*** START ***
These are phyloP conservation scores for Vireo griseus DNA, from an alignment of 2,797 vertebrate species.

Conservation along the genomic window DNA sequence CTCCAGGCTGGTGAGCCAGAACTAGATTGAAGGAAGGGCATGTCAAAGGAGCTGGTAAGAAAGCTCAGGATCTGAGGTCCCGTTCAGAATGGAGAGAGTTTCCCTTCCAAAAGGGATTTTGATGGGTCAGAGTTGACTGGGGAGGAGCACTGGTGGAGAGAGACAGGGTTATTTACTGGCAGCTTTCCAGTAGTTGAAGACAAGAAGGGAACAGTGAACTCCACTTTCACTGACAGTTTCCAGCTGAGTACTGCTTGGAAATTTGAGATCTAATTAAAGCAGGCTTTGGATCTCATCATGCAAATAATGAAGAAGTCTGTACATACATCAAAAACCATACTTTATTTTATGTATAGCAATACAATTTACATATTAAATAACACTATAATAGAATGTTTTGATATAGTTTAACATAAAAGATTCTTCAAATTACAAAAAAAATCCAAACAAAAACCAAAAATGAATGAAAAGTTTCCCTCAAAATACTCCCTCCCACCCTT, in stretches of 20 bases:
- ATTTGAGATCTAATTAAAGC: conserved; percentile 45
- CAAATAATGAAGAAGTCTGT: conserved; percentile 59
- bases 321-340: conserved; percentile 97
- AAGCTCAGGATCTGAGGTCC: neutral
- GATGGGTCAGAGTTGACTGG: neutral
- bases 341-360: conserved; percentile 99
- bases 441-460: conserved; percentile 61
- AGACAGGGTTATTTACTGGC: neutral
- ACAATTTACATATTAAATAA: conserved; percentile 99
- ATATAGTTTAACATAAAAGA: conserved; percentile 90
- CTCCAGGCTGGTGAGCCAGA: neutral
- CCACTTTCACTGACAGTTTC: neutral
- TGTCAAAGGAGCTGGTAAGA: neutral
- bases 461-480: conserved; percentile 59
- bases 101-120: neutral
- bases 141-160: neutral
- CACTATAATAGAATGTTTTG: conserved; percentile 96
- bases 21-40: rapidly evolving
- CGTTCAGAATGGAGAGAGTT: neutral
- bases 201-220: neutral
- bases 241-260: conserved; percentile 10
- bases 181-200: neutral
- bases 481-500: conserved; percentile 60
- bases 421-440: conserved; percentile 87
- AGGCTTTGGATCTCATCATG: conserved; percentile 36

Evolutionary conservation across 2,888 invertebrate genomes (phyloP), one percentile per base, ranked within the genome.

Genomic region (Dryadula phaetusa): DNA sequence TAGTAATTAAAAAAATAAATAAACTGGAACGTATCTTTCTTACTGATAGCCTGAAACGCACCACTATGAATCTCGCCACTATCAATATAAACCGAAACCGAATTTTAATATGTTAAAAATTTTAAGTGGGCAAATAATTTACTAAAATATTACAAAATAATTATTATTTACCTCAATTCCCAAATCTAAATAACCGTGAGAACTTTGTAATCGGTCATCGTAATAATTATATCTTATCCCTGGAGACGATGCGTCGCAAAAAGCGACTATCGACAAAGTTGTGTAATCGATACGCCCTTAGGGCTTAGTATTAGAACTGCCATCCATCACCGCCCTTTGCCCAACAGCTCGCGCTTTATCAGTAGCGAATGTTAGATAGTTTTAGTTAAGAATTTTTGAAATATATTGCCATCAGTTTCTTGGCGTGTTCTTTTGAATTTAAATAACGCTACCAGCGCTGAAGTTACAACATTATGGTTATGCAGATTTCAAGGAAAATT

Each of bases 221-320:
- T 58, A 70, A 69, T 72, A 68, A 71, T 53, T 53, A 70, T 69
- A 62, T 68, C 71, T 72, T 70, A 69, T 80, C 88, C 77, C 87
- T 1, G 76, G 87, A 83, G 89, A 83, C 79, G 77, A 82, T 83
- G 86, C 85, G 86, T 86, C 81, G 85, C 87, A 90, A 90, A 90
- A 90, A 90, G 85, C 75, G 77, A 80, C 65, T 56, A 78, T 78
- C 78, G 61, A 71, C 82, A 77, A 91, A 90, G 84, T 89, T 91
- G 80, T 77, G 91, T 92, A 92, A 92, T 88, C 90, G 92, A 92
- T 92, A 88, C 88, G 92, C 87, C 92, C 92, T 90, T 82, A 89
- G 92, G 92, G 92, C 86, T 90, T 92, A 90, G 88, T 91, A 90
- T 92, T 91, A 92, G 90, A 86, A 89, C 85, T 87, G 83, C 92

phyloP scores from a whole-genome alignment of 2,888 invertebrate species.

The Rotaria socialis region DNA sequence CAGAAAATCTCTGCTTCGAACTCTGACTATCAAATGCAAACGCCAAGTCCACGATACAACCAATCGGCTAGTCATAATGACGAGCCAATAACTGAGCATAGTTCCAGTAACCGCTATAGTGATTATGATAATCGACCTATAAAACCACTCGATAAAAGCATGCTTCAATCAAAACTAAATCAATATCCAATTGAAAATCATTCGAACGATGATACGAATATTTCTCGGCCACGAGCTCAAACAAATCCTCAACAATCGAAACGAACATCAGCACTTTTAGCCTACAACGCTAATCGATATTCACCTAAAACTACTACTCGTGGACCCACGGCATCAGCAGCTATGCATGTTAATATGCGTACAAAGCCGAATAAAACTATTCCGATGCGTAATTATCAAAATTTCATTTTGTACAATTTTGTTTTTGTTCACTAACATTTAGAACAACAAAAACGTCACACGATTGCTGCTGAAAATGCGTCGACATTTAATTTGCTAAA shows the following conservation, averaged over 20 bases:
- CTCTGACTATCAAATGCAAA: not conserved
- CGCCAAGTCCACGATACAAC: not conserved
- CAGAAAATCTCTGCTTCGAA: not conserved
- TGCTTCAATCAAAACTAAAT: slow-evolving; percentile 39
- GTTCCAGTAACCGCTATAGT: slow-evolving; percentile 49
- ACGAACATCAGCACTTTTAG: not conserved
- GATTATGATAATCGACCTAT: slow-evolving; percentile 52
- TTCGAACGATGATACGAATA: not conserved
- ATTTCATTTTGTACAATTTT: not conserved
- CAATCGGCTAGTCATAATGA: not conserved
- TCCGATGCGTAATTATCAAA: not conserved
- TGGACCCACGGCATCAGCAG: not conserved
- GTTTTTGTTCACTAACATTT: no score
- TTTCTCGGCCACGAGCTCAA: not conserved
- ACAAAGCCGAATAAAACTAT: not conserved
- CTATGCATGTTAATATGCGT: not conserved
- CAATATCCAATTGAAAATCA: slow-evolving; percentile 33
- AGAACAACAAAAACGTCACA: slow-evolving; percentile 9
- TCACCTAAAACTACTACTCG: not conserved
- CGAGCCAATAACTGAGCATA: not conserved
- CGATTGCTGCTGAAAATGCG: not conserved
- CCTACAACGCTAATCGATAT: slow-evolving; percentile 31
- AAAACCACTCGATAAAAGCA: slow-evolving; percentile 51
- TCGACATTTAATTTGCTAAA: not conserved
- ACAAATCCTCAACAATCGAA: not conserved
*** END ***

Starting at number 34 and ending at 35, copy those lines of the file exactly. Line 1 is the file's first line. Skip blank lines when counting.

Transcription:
- G 86, C 85, G 86, T 86, C 81, G 85, C 87, A 90, A 90, A 90
- A 90, A 90, G 85, C 75, G 77, A 80, C 65, T 56, A 78, T 78